Part 3 of the Personality Blog Series
We all have our strengths and our weaknesses, but what sets us apart from one another is what we choose to do with them. We’re here to encourage you to make the most of both: to capitalize on your strengths, and to adapt where weaknesses are, using your individual personality to your advantage. There’s no better place to do so than in the workplace.
Capitalize on Your Strengths
If you’ve been through a professional interview process at all, you’re likely aware of the types of questions asked of you. For instance, “What skills do you have that make you right for this job?”, “What are your top three professional strengths?”, “What is one area you’ve had to improve, and how did you do it?”... or something very similar. And, we imagine you have a solid set of fine-tuned answers lined up for each of these standard questions revealing your unique job skill set. Here’s the rub: those questions – the ones acutely related to job skill alone – aren’t the best indicator of your professional capabilities. In fact, your more personal strengths are what will make or break your career.
The real question is: how will your personal strengths work for your professional benefit? Now, an interviewer may not ask you this specific question, but the answer to it reveals the true depth of your strengths: both your tactical skills, and, more importantly, the aspects of your personality that will impact those tactical abilities and bring you the most success in the workplace. It is a question we all need to ask ourselves not just at the precipice of our careers, but throughout to ensure we are giving ourselves the best chance at professional achievement.
Let Your Strengths Shine
So, go ahead and ask yourself that very question: what are the strengths of your personality that will elevate your career? Take a look at the strengths you discovered when examining your personality type in detail. We guarantee you’ll find a majority of the strengths on that list will positively impact you professionally. Some will be obvious, others more obscure, but at the end of the day, YOU – all aspects of you – will reflect in your work. Use that to your advantage.
As an example:
Are you a people person? Someone who has a lot of friends and connections, easy to talk to and relate to? Amazing! Use that aspect of your personality when collaborating with fellow coworkers to create a stronger team environment, form relationships, and build trust amongst your teammates. At the end of the day, we’re all people, not simple worker bees, so your skill in relationship building will simultaneously help boost team collaboration and individual morale.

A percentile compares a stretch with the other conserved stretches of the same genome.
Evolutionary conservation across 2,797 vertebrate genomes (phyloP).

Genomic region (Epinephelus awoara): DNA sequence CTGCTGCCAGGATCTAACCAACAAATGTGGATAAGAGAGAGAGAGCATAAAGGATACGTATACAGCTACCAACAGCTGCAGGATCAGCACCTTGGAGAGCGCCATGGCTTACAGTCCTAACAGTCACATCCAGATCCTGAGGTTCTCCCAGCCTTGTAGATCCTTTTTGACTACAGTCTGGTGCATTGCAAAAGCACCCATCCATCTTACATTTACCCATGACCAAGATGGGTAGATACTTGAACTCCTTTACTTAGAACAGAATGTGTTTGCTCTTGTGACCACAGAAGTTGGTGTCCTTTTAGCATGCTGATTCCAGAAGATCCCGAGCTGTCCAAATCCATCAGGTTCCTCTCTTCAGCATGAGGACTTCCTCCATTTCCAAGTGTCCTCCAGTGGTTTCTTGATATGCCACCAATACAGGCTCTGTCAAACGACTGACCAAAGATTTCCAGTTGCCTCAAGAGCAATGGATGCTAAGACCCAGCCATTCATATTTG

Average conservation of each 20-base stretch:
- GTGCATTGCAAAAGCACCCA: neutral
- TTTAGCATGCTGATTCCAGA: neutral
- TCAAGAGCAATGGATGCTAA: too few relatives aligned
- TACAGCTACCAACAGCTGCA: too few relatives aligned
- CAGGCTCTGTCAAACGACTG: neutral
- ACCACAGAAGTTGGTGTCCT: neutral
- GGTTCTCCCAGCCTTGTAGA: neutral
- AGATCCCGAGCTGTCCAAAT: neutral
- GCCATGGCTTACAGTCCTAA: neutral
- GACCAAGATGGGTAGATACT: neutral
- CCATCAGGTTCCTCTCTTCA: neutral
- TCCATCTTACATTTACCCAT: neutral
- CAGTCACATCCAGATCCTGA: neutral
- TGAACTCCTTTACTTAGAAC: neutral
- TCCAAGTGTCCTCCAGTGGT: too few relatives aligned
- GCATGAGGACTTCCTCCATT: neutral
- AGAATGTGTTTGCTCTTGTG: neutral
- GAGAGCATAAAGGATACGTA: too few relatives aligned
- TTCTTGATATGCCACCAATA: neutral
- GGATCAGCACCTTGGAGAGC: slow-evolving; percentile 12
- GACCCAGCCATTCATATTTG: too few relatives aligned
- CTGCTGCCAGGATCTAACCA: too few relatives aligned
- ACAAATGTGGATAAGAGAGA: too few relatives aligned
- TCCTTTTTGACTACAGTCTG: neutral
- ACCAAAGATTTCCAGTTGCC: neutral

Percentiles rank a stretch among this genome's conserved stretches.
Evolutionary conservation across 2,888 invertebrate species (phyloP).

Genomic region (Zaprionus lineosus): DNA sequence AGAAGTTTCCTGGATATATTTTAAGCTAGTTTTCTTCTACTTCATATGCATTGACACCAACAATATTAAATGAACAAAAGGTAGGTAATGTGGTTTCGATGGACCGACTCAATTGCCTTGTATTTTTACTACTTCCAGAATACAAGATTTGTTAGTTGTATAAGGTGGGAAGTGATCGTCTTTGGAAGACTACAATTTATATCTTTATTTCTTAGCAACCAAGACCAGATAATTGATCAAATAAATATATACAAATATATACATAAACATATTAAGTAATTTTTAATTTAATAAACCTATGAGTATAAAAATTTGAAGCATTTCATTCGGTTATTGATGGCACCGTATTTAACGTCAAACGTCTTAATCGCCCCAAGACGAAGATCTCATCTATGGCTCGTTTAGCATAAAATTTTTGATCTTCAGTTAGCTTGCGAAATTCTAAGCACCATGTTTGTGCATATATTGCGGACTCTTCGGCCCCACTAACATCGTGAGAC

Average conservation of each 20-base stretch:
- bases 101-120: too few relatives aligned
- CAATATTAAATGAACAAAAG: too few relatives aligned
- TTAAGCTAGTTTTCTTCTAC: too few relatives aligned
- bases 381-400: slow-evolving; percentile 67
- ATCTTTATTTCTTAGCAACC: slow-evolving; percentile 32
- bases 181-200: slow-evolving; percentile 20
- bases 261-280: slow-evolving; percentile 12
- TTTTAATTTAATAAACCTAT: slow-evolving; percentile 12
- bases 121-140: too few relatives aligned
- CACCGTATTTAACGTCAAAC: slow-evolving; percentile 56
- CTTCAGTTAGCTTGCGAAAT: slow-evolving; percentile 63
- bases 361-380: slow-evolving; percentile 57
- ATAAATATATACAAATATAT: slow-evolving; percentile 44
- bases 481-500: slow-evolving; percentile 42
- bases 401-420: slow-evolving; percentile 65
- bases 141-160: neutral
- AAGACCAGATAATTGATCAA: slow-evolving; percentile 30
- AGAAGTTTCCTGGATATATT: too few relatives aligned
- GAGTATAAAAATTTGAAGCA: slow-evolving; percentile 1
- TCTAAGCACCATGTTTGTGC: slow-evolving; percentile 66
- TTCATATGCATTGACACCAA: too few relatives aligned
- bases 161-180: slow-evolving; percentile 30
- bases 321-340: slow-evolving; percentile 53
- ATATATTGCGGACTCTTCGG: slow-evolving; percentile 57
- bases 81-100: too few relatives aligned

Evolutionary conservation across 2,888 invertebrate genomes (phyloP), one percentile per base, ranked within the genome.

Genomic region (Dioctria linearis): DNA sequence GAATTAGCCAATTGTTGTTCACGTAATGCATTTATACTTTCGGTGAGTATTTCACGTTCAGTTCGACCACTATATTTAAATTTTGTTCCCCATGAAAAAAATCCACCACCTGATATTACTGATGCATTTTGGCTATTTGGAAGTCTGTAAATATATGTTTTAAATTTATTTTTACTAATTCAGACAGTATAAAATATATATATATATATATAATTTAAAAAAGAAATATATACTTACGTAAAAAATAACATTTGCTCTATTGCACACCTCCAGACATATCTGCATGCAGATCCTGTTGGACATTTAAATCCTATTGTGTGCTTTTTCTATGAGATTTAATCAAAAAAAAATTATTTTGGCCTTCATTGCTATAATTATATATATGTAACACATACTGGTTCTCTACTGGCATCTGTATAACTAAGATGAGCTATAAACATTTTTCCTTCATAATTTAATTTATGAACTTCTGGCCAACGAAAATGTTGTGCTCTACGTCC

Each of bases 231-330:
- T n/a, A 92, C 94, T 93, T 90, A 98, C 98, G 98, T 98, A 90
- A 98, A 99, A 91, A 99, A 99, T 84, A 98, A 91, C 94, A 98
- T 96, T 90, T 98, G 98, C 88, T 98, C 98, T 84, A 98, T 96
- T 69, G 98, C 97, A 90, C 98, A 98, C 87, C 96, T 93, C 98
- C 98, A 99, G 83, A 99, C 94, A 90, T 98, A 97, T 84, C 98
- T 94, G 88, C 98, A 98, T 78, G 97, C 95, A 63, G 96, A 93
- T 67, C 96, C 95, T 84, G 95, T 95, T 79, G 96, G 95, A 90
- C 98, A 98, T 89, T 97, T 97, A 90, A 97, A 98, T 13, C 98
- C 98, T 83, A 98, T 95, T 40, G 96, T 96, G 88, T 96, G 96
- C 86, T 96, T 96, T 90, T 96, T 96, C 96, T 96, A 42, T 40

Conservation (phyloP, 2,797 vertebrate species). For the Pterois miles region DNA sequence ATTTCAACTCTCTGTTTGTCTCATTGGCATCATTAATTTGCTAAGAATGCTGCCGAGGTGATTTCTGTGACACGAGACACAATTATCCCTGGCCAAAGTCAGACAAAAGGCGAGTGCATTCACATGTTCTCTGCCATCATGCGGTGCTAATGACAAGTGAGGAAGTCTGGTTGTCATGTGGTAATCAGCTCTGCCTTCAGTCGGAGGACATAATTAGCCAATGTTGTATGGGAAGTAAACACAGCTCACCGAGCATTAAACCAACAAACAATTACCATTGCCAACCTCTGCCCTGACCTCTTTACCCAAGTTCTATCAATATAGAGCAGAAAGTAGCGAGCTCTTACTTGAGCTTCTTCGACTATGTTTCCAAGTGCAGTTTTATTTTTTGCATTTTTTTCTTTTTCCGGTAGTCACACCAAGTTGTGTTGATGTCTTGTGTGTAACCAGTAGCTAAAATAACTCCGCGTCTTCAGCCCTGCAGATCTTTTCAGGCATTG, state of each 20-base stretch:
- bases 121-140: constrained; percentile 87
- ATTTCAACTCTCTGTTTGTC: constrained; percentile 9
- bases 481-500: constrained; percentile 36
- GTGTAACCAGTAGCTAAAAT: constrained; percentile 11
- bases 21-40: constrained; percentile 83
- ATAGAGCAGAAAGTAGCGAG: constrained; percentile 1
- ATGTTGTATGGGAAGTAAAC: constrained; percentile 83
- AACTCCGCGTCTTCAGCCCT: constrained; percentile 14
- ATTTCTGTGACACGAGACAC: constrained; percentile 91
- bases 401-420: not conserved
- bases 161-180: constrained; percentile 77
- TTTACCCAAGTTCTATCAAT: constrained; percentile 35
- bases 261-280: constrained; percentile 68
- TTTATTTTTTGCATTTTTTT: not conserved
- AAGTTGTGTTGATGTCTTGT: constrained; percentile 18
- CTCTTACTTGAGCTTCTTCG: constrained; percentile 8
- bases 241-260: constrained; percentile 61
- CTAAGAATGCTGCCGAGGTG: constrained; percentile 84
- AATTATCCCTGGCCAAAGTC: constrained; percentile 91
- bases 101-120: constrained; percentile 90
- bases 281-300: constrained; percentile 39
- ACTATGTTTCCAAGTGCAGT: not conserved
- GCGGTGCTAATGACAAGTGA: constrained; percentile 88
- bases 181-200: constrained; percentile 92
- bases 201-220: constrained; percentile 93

Keep in mind that utilizing your personality at work can be done no matter what level you are at, or what position you hold. Are you an adventurous soul in your personal life? Apply that at work and try out new strategies when stuck, share your exploratory ideas with your team and show this side of you that you can bring to the table. Allowing your true self to shine through will empower you to tackle your tasks with confidence, and, who knows, maybe your personal strengths will help fill a gap in your company, revealing a new opportunity to grow and achieve more success than you had imagined.
Weaknesses: Acknowledge, Assist, Improve
Though you need to use your unique persona to progress as an individual, use your strengths to aid others with their weaknesses as well. Note that in the workplace, your personal strength may be a coworker’s weakness. If you’re an expert communicator but get distracted easily, and your coworker is a bit more shy yet always on top of his/her tasks, consider teaming up on a project and/or learning from each other. We’re meant to coexist and bring out the best in one another; that should extend into the workplace as well.
While we’re on the topic of weaknesses, it is important to openly acknowledge your own and to look into ways to either improve them or ensure they will not negatively affect your professional productivity. A great place to start is by chatting with your manager or superior. If you feel as though there is one area of your role that you’re not fully succeeding in – let’s say, your organizational skills are lacking and negatively affecting your productivity – connect with your superior and request assistance. Likely, he/she will either have strategies to help you improve, or know a coworker who succeeds in that area that you can connect with and/or collaborate with for a more beneficial outcome. Being open about our shortcomings and showing an eagerness to improve is an esteemed quality to have, especially in the workplace. It shows you are effective at communicating your needs, that you are looking out for the overall benefit of the company, and that you are determined to grow into the best professional version of you.
Next week, we’ll discuss how to apply your personality in your personal life. Stay tuned!